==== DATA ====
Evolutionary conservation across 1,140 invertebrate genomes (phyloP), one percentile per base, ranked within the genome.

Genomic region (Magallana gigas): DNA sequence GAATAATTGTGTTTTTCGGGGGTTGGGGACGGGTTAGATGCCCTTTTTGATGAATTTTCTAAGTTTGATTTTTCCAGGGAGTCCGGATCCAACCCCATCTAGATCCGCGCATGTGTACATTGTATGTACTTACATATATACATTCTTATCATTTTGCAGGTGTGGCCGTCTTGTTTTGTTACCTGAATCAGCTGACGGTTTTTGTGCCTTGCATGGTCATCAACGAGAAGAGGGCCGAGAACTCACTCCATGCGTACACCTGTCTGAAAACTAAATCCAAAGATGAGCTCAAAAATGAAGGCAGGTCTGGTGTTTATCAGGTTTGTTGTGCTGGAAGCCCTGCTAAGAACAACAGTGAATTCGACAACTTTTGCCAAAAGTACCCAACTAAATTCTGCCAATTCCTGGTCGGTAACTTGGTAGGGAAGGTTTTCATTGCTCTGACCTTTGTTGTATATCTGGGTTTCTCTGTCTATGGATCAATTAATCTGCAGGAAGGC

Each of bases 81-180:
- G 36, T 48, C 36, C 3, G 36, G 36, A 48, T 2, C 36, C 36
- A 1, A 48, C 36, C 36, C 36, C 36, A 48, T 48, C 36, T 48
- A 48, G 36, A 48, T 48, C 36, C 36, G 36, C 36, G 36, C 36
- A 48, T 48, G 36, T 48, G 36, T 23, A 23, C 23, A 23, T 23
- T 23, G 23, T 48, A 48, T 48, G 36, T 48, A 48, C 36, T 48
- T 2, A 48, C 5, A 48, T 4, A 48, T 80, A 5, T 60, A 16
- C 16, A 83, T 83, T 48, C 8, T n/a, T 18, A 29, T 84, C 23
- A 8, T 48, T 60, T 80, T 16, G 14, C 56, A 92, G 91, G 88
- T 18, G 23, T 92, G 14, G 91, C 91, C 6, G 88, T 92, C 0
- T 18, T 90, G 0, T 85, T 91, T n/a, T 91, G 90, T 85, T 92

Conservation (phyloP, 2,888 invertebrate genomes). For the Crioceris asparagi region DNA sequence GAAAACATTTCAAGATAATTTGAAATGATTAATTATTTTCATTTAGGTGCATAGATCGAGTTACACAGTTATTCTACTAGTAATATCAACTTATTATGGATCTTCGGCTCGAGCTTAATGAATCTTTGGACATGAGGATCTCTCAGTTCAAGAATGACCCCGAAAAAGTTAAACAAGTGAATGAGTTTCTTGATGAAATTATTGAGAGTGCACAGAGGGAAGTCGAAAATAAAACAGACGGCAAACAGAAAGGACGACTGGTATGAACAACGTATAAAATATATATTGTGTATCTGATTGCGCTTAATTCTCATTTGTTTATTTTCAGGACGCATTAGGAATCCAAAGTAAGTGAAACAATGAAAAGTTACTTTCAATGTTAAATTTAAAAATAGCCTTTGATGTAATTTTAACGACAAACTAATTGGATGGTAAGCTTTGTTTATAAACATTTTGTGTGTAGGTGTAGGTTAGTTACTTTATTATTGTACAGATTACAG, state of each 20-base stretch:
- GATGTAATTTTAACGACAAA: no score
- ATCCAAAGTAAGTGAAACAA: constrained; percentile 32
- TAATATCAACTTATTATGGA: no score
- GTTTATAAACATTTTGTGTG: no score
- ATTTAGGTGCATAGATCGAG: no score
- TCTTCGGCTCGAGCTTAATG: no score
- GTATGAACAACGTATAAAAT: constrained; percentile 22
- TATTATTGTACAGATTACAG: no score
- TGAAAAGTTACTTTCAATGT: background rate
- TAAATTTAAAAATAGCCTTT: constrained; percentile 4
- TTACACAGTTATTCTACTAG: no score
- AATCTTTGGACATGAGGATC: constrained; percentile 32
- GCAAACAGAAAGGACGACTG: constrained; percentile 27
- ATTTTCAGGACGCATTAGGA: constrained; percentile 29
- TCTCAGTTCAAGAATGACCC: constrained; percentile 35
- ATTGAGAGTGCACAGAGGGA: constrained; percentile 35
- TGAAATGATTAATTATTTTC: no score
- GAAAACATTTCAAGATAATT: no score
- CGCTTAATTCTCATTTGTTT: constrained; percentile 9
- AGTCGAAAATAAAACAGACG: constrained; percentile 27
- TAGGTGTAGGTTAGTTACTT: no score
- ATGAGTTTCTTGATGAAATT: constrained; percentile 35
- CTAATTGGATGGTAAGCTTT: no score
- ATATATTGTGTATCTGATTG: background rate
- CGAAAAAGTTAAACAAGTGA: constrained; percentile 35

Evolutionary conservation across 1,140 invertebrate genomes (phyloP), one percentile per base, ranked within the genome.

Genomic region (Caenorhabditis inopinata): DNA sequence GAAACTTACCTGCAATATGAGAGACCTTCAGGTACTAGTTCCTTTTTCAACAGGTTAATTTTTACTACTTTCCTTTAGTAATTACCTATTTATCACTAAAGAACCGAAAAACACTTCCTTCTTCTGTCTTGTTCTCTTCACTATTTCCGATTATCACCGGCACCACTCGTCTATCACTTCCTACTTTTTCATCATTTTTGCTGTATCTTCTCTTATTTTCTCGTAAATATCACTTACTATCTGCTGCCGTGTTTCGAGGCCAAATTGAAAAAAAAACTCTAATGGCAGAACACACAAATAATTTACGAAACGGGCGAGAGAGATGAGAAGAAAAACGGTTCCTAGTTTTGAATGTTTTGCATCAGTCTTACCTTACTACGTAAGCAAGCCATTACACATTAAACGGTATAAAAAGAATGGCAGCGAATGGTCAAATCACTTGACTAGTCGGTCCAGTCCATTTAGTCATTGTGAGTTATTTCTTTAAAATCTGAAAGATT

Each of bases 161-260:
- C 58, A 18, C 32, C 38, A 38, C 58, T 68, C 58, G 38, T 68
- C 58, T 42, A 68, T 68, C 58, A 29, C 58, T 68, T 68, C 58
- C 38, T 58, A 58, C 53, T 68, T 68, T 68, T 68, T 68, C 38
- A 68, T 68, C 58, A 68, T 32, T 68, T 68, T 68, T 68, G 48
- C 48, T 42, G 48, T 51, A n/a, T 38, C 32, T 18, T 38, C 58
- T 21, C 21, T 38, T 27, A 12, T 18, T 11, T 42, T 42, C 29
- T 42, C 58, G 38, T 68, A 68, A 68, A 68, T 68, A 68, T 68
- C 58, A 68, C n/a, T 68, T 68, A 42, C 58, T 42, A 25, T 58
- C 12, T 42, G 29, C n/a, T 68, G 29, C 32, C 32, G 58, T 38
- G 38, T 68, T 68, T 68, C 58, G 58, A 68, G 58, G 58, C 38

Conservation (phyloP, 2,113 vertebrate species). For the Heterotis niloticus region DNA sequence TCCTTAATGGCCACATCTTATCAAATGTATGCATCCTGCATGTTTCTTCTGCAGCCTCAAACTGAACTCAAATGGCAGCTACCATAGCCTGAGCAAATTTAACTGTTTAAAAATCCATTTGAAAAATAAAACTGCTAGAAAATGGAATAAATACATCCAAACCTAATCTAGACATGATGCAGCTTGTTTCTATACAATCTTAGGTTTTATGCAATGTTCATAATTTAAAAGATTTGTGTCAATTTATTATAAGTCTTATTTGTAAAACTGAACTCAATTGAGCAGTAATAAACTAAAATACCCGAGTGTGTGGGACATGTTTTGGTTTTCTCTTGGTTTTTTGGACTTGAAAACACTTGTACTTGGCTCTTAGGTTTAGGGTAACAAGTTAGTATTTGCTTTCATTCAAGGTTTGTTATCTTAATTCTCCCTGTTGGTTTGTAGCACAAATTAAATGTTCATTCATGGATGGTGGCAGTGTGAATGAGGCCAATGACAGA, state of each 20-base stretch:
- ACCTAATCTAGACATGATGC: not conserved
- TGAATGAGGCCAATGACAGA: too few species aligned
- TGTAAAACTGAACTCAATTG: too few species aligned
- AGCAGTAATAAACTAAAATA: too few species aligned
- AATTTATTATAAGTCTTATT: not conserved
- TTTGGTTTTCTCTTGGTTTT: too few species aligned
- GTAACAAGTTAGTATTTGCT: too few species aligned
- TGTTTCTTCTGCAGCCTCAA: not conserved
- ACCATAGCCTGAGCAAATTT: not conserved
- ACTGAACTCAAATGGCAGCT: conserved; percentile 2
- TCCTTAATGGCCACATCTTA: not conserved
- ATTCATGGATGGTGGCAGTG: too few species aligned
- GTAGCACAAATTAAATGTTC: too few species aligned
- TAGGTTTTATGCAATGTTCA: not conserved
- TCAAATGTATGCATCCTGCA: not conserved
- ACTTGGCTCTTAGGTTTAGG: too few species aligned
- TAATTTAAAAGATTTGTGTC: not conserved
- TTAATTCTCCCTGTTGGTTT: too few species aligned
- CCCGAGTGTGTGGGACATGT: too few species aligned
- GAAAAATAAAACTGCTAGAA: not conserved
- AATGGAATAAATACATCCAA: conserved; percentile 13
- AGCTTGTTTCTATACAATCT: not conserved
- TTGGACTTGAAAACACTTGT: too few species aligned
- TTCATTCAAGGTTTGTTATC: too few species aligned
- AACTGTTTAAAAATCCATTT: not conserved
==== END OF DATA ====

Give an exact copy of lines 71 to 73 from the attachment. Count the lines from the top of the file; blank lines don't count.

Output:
- TTAATTCTCCCTGTTGGTTT: too few species aligned
- CCCGAGTGTGTGGGACATGT: too few species aligned
- GAAAAATAAAACTGCTAGAA: not conserved